Folios 351-355A. Letter from Samuel Selmes, Beckley, to the Poor Law Commission, enclosing, for the Commission's approval, particulars of the persons emigrated from the parish of Beckley in the Rye Poor Law Union, with the exception of 25 persons who emigrated earlier, and pointing out that the cost is only £1 less than that allowed by the Commission. A list of persons sent from the parish of Beckley in the Rye Union to New south Wales and Canada as stated herein since 1 February 1838: Emigrants to Canada:
Folios 204-205A list from Samuel Selmes, Churchwarden, to the Poor Law Commission, of emigrants from the parish of Beckley. From Beckley to Canada by Messrs Carter and Bonus: George Lusted 48 Agricultural Labourer, Sarah Lusted 39, George Lusted 16, William Lusted 14, Samuel Lusted 11, Sarah Lusted 9, Jane Lusted 7, Harriott Lusted 4, Fanny Lusted 2. Thomas Paine 40 Agricultural Labourer, Mary Paine 39, Thomas Paine 15, James Paine 13, Hannah Paine 11, Hiram Paine 7, Elijah Paine 5, Ann Paine 3, Charlotte Paine 5 months. John Upton 35 Agricultural Labourer. (Paper Number: 7000/C/1838. Poor Law Union Number 484. Counties: Sussex. Date 9 July 1838 Catalogue reference MH 12/13077/126)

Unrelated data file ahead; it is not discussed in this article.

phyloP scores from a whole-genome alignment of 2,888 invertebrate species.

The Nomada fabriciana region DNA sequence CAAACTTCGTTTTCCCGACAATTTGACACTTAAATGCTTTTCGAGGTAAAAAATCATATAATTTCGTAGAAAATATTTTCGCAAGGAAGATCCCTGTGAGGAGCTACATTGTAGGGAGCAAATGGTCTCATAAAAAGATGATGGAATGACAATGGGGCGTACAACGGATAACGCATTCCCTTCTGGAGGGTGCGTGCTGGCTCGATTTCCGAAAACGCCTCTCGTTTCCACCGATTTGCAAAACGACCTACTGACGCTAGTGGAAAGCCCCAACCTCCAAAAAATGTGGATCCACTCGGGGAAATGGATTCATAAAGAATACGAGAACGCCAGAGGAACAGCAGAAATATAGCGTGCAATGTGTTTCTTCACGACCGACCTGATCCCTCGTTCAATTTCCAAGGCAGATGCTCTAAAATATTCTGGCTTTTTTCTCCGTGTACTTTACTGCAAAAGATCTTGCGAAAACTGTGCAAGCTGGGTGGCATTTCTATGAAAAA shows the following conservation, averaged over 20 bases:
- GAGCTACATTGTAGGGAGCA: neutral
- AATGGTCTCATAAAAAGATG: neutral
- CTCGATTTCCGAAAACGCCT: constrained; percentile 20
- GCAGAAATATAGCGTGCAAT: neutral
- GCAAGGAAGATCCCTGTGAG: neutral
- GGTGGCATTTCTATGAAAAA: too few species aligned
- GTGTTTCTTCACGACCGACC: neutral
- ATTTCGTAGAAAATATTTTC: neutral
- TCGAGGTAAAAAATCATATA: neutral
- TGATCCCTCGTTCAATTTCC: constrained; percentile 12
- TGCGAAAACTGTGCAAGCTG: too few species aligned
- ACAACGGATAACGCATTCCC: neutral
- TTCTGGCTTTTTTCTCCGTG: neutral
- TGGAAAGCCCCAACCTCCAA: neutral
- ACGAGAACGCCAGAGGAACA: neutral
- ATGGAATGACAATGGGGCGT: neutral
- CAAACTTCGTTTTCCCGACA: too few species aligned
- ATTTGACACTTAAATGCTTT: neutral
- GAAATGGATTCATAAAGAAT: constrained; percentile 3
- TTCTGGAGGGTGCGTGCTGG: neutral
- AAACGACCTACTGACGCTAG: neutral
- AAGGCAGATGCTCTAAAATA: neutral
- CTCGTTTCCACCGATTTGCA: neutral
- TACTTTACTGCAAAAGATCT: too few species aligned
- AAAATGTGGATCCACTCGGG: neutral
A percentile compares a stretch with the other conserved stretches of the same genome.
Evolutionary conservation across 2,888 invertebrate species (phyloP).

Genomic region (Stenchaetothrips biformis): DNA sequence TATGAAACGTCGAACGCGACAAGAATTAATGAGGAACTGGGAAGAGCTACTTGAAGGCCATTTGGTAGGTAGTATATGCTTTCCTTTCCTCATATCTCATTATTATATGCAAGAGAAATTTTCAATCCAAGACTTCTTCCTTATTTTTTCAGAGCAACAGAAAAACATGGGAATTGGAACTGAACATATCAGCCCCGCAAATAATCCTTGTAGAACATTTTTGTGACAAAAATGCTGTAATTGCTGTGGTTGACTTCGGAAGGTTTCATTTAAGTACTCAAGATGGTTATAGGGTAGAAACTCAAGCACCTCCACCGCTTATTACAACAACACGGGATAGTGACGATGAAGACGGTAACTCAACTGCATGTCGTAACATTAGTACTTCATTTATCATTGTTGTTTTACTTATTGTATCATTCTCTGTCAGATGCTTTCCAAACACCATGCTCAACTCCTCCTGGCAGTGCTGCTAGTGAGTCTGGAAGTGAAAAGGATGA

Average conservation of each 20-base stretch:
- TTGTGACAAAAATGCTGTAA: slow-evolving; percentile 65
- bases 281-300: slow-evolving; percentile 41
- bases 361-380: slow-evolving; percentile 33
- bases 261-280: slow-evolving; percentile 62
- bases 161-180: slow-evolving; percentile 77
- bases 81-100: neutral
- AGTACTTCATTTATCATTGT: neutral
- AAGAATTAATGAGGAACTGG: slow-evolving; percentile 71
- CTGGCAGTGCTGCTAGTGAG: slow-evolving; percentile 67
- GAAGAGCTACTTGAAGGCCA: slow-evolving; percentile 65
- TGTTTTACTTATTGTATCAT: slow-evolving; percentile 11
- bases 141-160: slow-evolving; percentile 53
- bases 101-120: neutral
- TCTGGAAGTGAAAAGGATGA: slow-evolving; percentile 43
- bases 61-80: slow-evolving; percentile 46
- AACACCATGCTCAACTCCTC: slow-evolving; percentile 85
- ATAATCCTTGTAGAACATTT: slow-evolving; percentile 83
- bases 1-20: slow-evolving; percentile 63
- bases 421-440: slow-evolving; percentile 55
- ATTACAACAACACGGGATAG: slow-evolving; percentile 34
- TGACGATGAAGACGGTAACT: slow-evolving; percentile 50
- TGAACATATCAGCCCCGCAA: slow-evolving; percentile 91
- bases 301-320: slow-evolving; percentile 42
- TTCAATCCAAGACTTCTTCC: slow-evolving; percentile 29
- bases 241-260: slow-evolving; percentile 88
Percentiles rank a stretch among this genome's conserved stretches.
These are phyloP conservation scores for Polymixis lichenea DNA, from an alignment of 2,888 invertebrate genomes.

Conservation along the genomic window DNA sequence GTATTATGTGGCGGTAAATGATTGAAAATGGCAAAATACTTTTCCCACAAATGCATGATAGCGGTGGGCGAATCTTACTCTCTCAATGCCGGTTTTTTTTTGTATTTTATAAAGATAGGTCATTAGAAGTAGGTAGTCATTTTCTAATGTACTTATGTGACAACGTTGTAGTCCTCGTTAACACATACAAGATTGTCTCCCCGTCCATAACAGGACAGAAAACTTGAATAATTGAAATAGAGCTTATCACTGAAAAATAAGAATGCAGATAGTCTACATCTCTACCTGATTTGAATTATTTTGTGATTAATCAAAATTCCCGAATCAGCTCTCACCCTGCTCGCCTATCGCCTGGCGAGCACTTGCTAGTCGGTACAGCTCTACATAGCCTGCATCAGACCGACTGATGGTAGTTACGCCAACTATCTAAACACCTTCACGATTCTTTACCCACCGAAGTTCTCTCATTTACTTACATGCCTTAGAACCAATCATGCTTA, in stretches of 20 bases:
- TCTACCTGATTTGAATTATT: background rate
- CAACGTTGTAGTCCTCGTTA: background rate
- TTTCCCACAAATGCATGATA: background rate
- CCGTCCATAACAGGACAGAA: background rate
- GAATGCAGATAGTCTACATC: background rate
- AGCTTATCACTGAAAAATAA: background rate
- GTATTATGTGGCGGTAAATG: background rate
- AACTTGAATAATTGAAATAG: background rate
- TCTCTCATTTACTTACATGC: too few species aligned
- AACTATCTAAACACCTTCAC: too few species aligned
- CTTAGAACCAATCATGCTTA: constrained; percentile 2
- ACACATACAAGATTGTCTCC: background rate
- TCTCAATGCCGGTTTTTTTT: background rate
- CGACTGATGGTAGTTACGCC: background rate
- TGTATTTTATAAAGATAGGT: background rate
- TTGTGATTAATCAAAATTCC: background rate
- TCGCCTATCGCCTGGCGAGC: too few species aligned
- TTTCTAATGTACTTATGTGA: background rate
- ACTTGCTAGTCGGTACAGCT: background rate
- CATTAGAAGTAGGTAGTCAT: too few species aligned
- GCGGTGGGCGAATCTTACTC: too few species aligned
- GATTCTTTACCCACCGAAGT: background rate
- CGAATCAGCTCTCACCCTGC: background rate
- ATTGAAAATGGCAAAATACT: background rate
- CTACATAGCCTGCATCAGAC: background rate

Folios 502-504.Note accompanying a copy of an emigration contract for the conveyance of three children to Upper Canada, registered 26 August 1838 and received from Thomas Edwards Vestry Clerk Colyton Parish, Axminster Poor Law Union. Stated to be deposited with Mr Owen H Owen, Clerk, first class. Enclosed: signed, witnessed and sealed document transmitted to the Poor Law Commission by Thomas Edwards, Clerk to the Colyton Vestry, in which William Scobell, from Hamilton, Upper Canada, and John Scobell of Colyton, undertake to 'perform all that is necessary for the emigration of the said three children' until they reach their destination and afterwards to support them until they are able to maintain themselves. Signed, 11 August 1838
The children are: